Anne Rae, chair of Greater Manchester Coalition of Disabled People, said that the campaigners challenging government policies had become “pretty fragmented”, so there was a need for a national organisation with the “confidence and credibility to speak for disabled people with a strong voice”.
Rae is a former member of the Union of the Physically Impaired Against Segregation (UPIAS), which is often credited with giving birth to the social model of disability in the 1970s.
She said: “There has got to be discussions about how we can form a national network, if not a national organisation, which has the confidence and credibility to speak for disabled people with a strong voice, because at the moment the voices against the government are pretty fragmented. We need to have a recognisable voice.”
She also said that disabled people attacking the government had to understand the need for a well-argued case against the oppression they were fighting against.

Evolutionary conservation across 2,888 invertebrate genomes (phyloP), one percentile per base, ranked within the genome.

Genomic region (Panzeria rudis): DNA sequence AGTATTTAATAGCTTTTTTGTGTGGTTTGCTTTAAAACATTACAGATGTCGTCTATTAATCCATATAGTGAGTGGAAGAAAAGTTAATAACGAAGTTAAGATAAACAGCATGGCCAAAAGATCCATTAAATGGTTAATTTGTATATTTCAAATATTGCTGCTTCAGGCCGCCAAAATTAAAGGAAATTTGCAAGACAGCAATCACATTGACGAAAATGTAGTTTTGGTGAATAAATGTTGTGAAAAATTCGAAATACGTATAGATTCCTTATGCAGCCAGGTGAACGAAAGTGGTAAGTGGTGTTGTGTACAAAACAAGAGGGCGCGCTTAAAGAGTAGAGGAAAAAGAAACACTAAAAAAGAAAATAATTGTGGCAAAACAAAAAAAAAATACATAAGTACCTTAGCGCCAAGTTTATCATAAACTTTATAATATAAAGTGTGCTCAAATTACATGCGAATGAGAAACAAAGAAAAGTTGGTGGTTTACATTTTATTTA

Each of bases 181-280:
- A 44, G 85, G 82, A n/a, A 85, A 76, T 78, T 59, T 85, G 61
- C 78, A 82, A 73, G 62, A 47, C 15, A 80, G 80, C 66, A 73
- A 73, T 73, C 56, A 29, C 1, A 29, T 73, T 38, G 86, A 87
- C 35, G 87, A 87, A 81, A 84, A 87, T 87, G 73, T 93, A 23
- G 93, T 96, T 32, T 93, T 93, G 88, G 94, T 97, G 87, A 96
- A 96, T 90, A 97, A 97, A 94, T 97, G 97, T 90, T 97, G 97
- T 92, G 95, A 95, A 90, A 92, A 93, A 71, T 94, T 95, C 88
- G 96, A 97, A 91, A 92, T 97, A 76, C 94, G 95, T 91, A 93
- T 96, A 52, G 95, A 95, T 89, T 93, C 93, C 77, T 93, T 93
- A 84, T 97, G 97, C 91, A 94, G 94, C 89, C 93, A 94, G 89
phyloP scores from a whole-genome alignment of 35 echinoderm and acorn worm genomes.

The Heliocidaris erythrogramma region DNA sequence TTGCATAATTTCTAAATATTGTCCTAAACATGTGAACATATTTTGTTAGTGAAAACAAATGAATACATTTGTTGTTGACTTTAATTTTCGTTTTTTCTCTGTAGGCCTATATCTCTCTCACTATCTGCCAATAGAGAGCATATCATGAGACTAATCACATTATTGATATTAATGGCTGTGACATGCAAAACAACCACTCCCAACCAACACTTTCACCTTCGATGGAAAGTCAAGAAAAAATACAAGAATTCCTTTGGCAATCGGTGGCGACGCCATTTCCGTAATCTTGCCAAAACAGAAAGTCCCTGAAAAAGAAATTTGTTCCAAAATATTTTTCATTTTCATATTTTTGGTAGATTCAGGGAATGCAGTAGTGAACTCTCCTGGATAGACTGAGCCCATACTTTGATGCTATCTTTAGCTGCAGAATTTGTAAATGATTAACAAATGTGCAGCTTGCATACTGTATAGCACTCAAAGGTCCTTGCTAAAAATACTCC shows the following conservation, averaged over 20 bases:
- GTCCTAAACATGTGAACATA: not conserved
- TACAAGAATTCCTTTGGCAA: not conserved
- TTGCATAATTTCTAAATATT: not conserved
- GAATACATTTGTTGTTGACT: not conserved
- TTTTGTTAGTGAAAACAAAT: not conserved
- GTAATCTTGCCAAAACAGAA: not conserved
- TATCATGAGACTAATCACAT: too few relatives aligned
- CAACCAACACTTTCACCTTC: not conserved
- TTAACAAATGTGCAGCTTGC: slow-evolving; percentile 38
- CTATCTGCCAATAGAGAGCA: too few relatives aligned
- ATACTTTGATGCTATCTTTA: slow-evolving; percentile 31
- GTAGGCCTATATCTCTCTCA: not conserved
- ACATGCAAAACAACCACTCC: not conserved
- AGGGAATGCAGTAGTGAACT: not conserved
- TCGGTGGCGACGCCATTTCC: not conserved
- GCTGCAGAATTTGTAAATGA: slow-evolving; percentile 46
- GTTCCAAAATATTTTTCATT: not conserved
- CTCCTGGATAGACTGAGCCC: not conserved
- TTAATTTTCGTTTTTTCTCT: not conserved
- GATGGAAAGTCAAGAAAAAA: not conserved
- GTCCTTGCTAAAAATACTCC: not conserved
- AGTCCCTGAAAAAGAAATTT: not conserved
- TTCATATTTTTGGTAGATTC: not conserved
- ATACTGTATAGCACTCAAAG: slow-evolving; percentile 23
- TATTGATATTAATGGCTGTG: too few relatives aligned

She said: “People will respect you if you have a reasoned, structured argument for what you are asking for.”
Rae said the disabled people’s movement had been weakened by funding cuts by local authorities, with the lack of “core funding” for disabled people’s organisations – rather than just project funding – a “big problem”.
But she said she also believed that the government had “head-hunted” people from the movement, who had then been forced to “water down their radical views”.
She said: “In my view they are – whether unintentionally or not – undermining the power of the united voice of disabled people by appearing to be representative of it but having to weaken their radical background.
“My view is everybody who is funded by the government is going to protect their continuity and you cannot bite the hand that feeds you.”
She said that no organisation would “stand by their radical principles” in such a situation, because they knew their funding would stop.
Rae was speaking to Disability News Service at an event held to debate the future of the social model, organised as part of Reclaiming Our Futures, a week of action led by Disabled People Against Cuts.
She also said she was “very suspicious” of the government’s Office for Disability Issues, which she said was “giving the impression of supporting disabled people” but was actually destroying people’s “radical mindset” and turning them into “effective speakers but empty speakers full of empty rhetoric”.
2 September 2013